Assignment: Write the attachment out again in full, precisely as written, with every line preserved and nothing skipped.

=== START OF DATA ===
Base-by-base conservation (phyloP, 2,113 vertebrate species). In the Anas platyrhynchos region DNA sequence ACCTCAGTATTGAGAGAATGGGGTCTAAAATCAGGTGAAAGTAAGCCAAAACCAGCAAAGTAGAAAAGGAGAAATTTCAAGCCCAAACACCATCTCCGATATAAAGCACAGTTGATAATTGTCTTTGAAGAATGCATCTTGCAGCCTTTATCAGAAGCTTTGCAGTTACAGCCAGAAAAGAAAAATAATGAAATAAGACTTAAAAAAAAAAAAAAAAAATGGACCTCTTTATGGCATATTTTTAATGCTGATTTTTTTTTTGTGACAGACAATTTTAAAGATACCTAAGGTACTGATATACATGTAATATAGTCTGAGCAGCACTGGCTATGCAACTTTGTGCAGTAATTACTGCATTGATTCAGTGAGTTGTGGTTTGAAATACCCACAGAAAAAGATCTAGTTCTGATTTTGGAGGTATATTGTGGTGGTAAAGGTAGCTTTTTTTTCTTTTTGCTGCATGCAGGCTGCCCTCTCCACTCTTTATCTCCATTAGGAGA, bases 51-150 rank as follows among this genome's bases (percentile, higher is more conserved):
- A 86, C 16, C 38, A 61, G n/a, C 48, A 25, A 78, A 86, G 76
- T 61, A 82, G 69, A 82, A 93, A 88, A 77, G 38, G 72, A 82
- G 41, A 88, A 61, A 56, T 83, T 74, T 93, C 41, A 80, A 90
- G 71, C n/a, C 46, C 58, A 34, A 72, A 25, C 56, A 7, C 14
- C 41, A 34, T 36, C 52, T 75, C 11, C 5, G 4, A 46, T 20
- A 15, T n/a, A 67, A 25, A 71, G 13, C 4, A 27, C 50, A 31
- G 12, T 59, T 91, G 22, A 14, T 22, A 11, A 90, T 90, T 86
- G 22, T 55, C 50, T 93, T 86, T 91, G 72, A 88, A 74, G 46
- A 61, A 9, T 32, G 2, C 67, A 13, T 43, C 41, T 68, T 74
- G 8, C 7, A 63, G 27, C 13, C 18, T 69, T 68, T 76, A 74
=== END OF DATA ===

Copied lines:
Base-by-base conservation (phyloP, 2,113 vertebrate species). In the Anas platyrhynchos region DNA sequence ACCTCAGTATTGAGAGAATGGGGTCTAAAATCAGGTGAAAGTAAGCCAAAACCAGCAAAGTAGAAAAGGAGAAATTTCAAGCCCAAACACCATCTCCGATATAAAGCACAGTTGATAATTGTCTTTGAAGAATGCATCTTGCAGCCTTTATCAGAAGCTTTGCAGTTACAGCCAGAAAAGAAAAATAATGAAATAAGACTTAAAAAAAAAAAAAAAAAATGGACCTCTTTATGGCATATTTTTAATGCTGATTTTTTTTTTGTGACAGACAATTTTAAAGATACCTAAGGTACTGATATACATGTAATATAGTCTGAGCAGCACTGGCTATGCAACTTTGTGCAGTAATTACTGCATTGATTCAGTGAGTTGTGGTTTGAAATACCCACAGAAAAAGATCTAGTTCTGATTTTGGAGGTATATTGTGGTGGTAAAGGTAGCTTTTTTTTCTTTTTGCTGCATGCAGGCTGCCCTCTCCACTCTTTATCTCCATTAGGAGA, bases 51-150 rank as follows among this genome's bases (percentile, higher is more conserved):
- A 86, C 16, C 38, A 61, G n/a, C 48, A 25, A 78, A 86, G 76
- T 61, A 82, G 69, A 82, A 93, A 88, A 77, G 38, G 72, A 82
- G 41, A 88, A 61, A 56, T 83, T 74, T 93, C 41, A 80, A 90
- G 71, C n/a, C 46, C 58, A 34, A 72, A 25, C 56, A 7, C 14
- C 41, A 34, T 36, C 52, T 75, C 11, C 5, G 4, A 46, T 20
- A 15, T n/a, A 67, A 25, A 71, G 13, C 4, A 27, C 50, A 31
- G 12, T 59, T 91, G 22, A 14, T 22, A 11, A 90, T 90, T 86
- G 22, T 55, C 50, T 93, T 86, T 91, G 72, A 88, A 74, G 46
- A 61, A 9, T 32, G 2, C 67, A 13, T 43, C 41, T 68, T 74
- G 8, C 7, A 63, G 27, C 13, C 18, T 69, T 68, T 76, A 74